Gretchen Parlato breathes music. She inhales and exhales a life she was born into, grew up with and continues to explore as a jazz vocalist who has made her presence known among the genre’s elite.

With a new album expected to be released this spring, Parlato and her band will unveil many of its tracks during a live performance at the Olin Arts Center on the Bates College campus on Thursday, Feb. 10.

“I definitely want to do a lot from the new album,” said Parlato during a recent telephone interview from her home in Manhattan.

“In a Dream,” Parlato’s first album released on the Obliqsound label in 2009, — which includes music written by Herbie Hancock, Duke Ellington and Stevie Wonder — received high praise for its unique progressive jazz sound.

Parlato’s upcoming album, “The Lost and Found,” also on Obliqsound, continues to blend classic instrumental songs like “JuJu,” by Wayne Shorter, and “Blue in Green,” by Mile Davis, with her original lyrics. It also includes Parlato’s own musical compositions heavily influenced by her early fascination with Bossa Nova rhythms and cool jazz lilts.

“I think of vocals as a way to express what I’m thinking or feeling,” said Parlato. “Sometimes that’s with words, sometimes it’s with sounds or tones.”

Parlato often plays her voice as an instrumentalist and performs as one member of a quartet that includes Taylor Eigsti on piano, Alan Hampton on bass and Kendrick Scott on drums. The unspoken conversation between musicians during a jazz combo performance gives Parlato a freedom to wander expressively or to step back and admire her fellow artists.

Parlato said she often gets lost in her music while performing, but tries to be aware of her audiences.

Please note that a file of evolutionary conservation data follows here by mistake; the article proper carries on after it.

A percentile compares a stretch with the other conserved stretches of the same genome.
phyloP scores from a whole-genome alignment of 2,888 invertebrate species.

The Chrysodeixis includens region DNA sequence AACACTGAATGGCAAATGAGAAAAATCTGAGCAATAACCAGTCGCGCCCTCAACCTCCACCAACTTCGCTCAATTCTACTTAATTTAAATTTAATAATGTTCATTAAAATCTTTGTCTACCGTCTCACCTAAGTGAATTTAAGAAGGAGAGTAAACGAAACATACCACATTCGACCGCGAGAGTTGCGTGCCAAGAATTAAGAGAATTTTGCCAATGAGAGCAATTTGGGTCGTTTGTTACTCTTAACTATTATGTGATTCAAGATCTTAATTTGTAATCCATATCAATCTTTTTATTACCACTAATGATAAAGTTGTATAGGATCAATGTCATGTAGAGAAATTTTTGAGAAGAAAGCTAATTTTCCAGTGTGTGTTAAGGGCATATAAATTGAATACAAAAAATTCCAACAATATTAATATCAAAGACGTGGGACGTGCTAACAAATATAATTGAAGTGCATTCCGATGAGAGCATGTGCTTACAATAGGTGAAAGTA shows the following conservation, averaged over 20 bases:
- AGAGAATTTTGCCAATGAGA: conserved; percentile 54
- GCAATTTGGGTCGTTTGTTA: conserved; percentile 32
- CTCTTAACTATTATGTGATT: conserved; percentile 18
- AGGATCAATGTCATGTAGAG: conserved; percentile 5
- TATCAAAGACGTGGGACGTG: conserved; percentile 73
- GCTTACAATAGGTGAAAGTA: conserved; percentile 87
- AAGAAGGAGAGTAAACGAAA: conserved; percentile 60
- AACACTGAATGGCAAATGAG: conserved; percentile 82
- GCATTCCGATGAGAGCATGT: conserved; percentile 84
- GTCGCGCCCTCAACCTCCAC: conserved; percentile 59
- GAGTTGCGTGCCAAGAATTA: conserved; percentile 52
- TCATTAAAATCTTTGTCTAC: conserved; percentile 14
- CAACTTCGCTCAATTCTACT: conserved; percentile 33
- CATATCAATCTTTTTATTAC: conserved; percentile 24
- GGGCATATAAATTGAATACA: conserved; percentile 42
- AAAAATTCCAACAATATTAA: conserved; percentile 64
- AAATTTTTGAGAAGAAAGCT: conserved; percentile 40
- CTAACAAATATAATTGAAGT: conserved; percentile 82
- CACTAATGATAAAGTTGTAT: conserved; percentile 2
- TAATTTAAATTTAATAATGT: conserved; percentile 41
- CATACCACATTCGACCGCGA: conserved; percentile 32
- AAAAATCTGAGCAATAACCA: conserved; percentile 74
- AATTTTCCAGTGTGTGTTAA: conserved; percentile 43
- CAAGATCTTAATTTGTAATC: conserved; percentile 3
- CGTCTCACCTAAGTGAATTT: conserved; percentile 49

“Sometimes I’m communicating directly with the audience,” Parlato said. “But it’s true that sometimes I seem to go into another world. But I also think it’s OK if the audience goes there with me.”

What sets Parlato apart from the crowd is her deliberate understatement and yin-yang tension of restrained vocal abandonment. She has a voice that you lean your ear into. She has a style that, while relaxing, requires attention to detail.

“I learned that intensity doesn’t equal volume,” Parlato said.

And she has learned from the best. She noted that everyone in her family is an artist of some kind. Her family tree has ties to The Beatles and Frank Zappa. She attended Los Angeles County High School for the Arts and later was admitted as the first vocalist to the Thelonious Monk Institute for Jazz.

“Art was just something that was always around me,” said Parlato. “I was fortunate enough to grow up in a family where it was just part of life.”

The Monk Institute gave Parlato the sterling credentials to open doors for her in New York, where she continues to live a life surrounded by musicians and other artists. Between tours, both Stateside and abroad, she performs in local clubs and as guest vocalist for artists such as Kenny Barron and Terence Blanchard.

Mostly, Parlato gets lost in her music and finds herself singing.

Go and do

WHAT: Gretchen Parlato concert

WHEN: 7:30 p.m., Thursday, Feb. 10

WHERE: Olin Arts Center at Bates College, 75 Russell St., Lewiston

TICKETS: $12, $6 for seniors, children and students. Available at www.batestickets.com or call 786-6135.


Only subscribers are eligible to post comments. Please subscribe or to participate in the conversation. Here’s why.

Use the form below to reset your password. When you've submitted your account email, we will send an email with a reset code.